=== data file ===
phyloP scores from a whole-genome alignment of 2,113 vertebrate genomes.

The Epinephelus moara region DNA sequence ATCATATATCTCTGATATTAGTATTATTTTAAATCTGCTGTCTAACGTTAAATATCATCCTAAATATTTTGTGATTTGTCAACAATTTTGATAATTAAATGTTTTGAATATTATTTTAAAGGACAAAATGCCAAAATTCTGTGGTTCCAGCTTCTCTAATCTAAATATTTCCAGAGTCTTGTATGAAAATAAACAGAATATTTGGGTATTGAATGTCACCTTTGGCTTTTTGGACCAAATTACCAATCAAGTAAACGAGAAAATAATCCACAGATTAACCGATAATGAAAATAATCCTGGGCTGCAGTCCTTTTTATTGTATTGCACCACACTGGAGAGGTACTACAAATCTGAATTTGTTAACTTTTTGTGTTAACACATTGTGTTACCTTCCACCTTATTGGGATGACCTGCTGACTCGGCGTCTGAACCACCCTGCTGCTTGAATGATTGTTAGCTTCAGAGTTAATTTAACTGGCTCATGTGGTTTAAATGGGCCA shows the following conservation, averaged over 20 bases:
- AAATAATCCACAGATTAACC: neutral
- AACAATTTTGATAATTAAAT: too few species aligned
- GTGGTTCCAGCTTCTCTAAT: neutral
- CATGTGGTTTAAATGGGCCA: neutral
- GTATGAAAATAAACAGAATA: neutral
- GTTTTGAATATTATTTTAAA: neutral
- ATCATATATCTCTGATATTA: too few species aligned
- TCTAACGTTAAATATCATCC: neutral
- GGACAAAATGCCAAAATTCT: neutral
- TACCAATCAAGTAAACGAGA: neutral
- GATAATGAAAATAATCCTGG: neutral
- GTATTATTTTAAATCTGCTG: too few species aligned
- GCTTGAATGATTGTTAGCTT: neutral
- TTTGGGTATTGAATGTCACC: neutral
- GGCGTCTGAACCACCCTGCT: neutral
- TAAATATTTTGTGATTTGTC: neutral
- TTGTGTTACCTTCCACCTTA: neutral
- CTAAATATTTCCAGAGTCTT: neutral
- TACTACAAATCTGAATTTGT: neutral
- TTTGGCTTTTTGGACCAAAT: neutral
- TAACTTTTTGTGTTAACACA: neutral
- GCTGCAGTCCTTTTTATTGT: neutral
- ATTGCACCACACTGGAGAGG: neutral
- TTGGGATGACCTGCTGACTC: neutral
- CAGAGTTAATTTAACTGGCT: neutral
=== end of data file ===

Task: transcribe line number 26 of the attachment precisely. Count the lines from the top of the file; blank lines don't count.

- TTGGGATGACCTGCTGACTC: neutral